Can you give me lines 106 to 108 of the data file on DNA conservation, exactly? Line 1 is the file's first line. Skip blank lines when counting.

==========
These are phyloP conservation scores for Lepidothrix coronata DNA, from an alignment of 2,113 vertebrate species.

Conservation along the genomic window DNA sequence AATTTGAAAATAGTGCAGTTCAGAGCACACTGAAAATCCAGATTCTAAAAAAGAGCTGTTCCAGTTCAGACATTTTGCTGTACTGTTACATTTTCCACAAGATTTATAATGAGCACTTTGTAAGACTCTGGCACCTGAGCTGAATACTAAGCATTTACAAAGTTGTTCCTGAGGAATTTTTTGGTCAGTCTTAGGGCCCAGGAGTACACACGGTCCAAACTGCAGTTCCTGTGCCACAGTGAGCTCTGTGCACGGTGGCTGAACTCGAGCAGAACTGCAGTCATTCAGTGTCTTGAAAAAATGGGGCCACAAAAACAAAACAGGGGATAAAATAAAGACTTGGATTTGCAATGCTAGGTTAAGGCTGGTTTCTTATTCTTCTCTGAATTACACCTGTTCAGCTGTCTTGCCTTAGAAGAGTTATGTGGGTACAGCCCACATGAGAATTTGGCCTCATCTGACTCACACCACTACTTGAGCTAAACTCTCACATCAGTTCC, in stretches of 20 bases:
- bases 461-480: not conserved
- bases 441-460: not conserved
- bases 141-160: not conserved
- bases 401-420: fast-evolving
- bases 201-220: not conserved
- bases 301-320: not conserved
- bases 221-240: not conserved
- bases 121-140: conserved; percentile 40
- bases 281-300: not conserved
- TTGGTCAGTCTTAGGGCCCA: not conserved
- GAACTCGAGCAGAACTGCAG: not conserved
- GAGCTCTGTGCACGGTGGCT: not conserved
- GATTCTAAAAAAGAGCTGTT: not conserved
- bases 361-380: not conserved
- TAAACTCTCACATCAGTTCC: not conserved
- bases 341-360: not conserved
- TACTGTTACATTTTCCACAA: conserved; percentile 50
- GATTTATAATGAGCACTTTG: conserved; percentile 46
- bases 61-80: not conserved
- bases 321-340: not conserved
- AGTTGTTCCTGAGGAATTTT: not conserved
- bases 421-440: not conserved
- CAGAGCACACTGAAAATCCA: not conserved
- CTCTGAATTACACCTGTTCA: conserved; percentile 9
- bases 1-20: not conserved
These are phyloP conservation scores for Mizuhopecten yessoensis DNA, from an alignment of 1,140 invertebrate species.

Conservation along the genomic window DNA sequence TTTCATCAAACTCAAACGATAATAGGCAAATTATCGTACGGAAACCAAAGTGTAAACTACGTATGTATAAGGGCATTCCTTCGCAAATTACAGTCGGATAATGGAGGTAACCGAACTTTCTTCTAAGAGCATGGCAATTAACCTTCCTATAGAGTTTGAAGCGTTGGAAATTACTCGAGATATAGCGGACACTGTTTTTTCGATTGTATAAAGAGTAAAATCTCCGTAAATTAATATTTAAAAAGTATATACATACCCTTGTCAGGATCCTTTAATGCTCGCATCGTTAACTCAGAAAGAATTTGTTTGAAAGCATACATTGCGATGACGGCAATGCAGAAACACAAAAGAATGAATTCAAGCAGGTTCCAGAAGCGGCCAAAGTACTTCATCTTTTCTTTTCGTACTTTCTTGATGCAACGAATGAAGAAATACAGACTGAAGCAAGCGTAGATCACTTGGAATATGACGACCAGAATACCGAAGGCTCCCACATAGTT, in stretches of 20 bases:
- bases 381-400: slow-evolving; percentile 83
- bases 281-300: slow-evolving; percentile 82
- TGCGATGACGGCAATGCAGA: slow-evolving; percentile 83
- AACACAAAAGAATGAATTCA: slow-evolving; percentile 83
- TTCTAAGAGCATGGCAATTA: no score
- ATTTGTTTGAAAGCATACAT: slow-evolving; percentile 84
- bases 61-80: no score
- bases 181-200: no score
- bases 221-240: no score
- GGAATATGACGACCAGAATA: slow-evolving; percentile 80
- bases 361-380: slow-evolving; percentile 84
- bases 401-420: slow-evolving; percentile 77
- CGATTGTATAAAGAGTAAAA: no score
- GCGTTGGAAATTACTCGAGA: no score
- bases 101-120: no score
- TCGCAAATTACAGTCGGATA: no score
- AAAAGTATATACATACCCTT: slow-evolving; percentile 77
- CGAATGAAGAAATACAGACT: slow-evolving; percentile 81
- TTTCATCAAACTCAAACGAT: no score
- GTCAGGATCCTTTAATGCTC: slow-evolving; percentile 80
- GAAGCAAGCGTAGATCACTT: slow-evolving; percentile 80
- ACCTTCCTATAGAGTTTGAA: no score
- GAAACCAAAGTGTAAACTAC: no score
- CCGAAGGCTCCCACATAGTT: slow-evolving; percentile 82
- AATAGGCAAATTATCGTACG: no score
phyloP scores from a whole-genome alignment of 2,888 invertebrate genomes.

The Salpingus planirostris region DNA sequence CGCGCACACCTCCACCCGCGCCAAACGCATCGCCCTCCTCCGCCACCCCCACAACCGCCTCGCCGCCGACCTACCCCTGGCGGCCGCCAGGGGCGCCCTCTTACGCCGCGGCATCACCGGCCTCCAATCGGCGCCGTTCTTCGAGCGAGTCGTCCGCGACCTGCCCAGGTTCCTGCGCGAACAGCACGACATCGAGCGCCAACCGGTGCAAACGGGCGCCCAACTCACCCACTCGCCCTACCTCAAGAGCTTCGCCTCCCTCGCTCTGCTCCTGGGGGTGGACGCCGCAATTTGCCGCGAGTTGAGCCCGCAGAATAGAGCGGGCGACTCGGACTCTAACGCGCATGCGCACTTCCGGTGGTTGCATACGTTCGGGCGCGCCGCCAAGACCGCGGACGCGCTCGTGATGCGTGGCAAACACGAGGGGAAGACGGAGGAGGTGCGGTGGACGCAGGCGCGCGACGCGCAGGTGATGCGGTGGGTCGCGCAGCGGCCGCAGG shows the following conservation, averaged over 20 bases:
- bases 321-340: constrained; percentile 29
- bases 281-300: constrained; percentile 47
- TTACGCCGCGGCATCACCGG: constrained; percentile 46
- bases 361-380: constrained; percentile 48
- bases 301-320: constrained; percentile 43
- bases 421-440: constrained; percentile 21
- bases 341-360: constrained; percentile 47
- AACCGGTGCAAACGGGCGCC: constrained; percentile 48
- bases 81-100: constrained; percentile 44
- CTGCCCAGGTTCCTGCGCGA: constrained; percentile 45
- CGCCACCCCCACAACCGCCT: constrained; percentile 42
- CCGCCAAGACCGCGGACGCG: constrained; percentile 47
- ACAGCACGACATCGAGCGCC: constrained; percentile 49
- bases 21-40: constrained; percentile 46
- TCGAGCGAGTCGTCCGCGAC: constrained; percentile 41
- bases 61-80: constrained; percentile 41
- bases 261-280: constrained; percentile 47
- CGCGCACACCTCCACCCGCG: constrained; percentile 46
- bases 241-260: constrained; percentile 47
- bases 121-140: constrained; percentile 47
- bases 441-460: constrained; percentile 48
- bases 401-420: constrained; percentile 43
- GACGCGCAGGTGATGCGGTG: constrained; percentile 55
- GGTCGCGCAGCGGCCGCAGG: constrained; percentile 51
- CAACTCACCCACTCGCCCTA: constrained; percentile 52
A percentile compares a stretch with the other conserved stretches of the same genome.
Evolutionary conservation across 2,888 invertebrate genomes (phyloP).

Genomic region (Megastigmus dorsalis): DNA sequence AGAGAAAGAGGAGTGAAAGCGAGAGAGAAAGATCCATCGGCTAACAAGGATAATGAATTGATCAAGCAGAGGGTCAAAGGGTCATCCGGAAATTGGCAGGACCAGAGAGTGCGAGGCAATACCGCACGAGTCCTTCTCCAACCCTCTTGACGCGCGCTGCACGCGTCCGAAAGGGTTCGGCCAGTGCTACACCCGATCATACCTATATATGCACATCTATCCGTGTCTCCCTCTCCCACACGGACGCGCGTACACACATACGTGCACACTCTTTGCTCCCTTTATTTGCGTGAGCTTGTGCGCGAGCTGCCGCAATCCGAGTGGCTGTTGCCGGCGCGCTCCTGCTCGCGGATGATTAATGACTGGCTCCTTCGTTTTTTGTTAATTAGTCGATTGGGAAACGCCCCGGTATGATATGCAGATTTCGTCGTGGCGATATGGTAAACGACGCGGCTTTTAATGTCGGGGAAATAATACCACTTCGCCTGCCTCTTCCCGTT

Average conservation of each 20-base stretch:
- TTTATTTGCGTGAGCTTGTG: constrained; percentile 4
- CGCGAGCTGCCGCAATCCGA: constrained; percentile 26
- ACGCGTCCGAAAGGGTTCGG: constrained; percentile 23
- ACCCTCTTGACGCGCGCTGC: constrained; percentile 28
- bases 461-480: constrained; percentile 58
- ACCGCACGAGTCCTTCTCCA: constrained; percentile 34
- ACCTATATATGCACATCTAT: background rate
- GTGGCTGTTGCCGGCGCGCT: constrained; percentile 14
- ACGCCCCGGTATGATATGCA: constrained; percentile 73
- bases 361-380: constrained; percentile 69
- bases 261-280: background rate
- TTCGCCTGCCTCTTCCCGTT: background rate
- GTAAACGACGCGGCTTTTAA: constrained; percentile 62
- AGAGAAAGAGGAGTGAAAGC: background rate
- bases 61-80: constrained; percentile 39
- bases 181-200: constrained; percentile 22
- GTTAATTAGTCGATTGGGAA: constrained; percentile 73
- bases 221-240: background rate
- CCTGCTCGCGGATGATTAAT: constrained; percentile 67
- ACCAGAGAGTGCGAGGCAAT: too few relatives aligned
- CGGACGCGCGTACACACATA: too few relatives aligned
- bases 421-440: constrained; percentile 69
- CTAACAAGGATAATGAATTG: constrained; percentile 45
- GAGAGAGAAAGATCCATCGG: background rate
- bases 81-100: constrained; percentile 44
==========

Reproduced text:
- CGGACGCGCGTACACACATA: too few relatives aligned
- bases 421-440: constrained; percentile 69
- CTAACAAGGATAATGAATTG: constrained; percentile 45